Every class I made sure to smile and ask her how she was, and always respond positively when she said something negative. This has generally been my tactic for all my classes when kids complain about something: don’t deny that the student in question is upset and is right to be upset (or irritated or peeved or whatever), instead focus on shifting it to the positive, demonstrating the power of a positive attitude rather than just telling the kid to suck it up buttercup.

Gradually, oh so gradually, Leah’s attitude started to change.  It was mostly subtle-at first she didn’t talk about being angry as much and didn’t snap at things the other students in the class said. Then she started handing in work regularly. And slowly, her mark went up.  She started smiling more and skipping less, and generally was acting more friendly. She even came to class while her friends skipped, and on time no less.

Then one day a couple weeks ago the class got an updated mark.  Leah marched up to me and proudly informed me her mark was at a 50% on the dot.  Out of all 70 of my students over the 3 classes, she was the most proud of her mark that was barely a passing grade.  And you know what? So was I! For the rest of the term she continued to hand in work and kept me updated of her rising mark (‘Miss, I have a 54%-that’s another 4 whole percent!’). We chatted and joked and talked about English and I told her how amazing her turn-around was and how proud I was of her work, continuing to encourage her to keep going.

So on that last day, when she sheepishly brought the card that spelled ‘To’ wrong and the chocolates wrapped in already used tissue paper to the front of the class, you can understand why my heart sang. She wrote in the card that it was from the whole class but signed her name after writing ‘I’ll miss you!’ at the bottom of the card.  I gave her a hug, told her I was proud of her, and wished her all the best, trying to hold it together and not cry.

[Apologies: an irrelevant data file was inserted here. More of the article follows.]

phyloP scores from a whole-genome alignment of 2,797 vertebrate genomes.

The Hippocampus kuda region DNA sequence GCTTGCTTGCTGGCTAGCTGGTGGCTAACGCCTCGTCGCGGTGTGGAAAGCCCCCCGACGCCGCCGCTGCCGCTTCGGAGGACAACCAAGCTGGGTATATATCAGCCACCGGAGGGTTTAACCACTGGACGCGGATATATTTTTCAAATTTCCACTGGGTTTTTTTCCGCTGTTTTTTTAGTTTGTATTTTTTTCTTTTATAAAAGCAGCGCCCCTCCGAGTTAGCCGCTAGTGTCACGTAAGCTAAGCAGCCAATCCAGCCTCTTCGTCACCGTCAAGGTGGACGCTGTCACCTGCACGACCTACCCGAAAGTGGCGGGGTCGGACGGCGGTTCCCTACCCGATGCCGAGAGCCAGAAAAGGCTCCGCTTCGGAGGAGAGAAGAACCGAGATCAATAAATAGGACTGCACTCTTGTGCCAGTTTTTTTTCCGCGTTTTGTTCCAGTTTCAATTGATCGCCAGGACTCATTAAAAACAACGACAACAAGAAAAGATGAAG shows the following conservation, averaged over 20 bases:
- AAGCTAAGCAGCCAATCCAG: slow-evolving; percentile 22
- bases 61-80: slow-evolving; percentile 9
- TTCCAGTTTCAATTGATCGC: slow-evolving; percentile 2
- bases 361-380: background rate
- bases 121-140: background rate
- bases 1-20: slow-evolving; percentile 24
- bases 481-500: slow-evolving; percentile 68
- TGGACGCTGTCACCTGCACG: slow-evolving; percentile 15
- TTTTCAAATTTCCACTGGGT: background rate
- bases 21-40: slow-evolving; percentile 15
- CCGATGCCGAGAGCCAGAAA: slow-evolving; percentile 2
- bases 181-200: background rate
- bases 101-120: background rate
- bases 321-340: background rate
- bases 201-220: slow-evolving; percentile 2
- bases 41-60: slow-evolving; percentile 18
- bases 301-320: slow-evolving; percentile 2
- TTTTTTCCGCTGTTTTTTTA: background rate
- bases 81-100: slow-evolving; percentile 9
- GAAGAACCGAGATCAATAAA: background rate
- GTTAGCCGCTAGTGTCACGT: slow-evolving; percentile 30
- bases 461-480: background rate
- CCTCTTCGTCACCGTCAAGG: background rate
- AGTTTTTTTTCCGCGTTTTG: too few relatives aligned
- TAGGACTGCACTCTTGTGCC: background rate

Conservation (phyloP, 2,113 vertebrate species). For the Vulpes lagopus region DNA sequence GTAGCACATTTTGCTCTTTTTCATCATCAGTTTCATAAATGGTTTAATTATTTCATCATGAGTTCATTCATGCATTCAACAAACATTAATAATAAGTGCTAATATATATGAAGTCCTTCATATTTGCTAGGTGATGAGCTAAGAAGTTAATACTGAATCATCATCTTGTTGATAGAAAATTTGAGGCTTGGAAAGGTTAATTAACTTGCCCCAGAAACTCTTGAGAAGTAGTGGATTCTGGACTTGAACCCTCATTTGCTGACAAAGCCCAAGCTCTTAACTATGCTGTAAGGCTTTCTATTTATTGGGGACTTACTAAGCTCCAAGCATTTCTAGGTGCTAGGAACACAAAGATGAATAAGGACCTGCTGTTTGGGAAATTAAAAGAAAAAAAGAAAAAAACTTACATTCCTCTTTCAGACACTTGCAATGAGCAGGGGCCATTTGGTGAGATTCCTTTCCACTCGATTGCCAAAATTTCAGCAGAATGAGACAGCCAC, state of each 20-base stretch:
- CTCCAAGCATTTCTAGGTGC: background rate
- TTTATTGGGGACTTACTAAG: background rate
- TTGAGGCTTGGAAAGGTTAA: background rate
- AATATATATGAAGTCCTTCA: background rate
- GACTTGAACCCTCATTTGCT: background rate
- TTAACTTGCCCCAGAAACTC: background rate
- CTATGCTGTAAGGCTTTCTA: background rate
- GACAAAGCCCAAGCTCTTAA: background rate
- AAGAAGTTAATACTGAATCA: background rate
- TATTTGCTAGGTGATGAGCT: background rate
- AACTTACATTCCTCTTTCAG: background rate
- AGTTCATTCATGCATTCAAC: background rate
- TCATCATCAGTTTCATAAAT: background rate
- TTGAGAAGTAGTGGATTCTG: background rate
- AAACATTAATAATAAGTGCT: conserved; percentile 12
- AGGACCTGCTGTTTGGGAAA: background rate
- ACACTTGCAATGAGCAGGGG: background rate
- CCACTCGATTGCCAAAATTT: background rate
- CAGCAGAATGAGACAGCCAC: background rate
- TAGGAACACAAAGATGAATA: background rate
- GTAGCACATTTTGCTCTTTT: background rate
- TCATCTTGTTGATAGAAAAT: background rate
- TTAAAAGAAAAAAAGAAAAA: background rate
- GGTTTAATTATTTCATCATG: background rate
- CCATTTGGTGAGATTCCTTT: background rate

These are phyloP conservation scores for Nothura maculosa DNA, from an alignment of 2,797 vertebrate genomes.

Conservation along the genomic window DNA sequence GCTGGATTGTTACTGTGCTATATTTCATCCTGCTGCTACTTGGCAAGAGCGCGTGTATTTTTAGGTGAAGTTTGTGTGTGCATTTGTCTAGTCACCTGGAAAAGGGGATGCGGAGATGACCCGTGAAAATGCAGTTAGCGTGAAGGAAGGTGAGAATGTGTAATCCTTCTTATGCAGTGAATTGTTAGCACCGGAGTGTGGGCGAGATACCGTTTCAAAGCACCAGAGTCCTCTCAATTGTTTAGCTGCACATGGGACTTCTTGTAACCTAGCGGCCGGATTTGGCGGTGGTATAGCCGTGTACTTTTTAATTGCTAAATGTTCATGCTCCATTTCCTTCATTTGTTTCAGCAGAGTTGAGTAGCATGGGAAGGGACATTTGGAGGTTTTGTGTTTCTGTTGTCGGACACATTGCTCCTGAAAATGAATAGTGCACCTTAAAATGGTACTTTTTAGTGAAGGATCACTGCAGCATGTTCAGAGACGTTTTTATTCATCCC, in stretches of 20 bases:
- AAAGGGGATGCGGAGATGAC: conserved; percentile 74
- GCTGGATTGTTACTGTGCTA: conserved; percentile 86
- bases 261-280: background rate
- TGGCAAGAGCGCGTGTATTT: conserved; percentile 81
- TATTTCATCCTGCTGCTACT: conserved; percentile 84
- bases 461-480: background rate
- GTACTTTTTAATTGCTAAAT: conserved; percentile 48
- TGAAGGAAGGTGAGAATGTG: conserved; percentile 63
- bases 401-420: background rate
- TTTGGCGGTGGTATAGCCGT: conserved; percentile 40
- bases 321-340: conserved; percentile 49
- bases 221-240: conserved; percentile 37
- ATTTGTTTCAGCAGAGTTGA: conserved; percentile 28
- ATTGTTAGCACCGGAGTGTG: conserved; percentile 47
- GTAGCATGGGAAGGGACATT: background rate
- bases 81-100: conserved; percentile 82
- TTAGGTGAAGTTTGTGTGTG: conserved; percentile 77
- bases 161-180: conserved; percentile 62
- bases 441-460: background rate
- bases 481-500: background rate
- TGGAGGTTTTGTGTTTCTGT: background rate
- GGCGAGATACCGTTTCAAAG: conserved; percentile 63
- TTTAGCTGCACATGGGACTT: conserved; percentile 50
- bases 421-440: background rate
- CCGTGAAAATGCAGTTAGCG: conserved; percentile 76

With all of this, I’m not trying to say that Leah’s life was transformed. I’m not saying she’s going to get on the honour roll one day and become a doctor and save the world. What I am saying is that she changed, and that most of that change came from herself but maybe part of it came because her teachers cared about her and demonstrated that care. And I feel so privileged to have been able to be even the tiniest little bit a part of that.


Caring matters and it works and it helps people, regardless of your job or situation. Care for people and watch them grow. Trust me, it’s an amazing feeling.

‘You’re Studying What?!’, or, How to Talk to Postsecondary Students About Their Futures

This week is my final week as a student teacher teaching English to 14 year olds at a local high school.  I’ve been there for 7 weeks, and it has been one of the best and most affirming experiences of my life. I have known I wanted to be a teacher since I was 12 but this experience of actually teaching has confirmed that this is what I am meant to do. I loved every second of it, from the lesson planning to the marking to the answering questions at lunch to the attempts to get the class clown to finally shut up and listen. I love it I love it I love it.

I can deal with the ups and downs of teaching teenagers Shakespeare all day long. You skipped class and expect to hand it your work late? Let’s talk. I have to teach a poetry unit that features as diverse a group of poets as possible to a bunch of kids who don’t care? Let’s get googling. My marking pile is so high I have to stand up at my desk to talk to students who approach me with a question? Looks like I have a busy evening ahead.